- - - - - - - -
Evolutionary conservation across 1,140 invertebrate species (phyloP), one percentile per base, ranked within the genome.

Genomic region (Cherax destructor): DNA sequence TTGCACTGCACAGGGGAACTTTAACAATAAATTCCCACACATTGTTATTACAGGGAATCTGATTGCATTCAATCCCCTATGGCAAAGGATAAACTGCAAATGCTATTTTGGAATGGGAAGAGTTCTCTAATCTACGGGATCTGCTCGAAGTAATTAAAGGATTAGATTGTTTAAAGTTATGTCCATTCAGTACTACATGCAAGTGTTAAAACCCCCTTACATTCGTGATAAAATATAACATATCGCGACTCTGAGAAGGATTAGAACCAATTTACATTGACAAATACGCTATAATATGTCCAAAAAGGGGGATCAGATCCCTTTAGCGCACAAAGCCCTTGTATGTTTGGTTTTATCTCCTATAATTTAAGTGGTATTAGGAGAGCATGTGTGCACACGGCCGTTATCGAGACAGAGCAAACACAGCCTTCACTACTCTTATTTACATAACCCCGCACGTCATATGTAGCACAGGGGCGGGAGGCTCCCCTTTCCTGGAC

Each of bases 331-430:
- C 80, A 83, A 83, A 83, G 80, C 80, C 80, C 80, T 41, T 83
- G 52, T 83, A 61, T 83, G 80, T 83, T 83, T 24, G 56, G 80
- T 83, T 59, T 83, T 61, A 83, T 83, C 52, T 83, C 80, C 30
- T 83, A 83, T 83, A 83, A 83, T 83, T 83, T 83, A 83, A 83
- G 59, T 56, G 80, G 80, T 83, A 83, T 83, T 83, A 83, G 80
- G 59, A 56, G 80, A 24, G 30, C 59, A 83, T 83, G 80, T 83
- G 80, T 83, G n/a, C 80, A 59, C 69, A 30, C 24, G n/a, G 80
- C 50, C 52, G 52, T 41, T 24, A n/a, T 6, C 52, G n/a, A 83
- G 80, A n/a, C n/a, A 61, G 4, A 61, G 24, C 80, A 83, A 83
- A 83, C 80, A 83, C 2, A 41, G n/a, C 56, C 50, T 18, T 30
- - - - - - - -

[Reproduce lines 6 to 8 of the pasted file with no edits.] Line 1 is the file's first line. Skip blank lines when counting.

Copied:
- T 83, T 59, T 83, T 61, A 83, T 83, C 52, T 83, C 80, C 30
- T 83, A 83, T 83, A 83, A 83, T 83, T 83, T 83, A 83, A 83
- G 59, T 56, G 80, G 80, T 83, A 83, T 83, T 83, A 83, G 80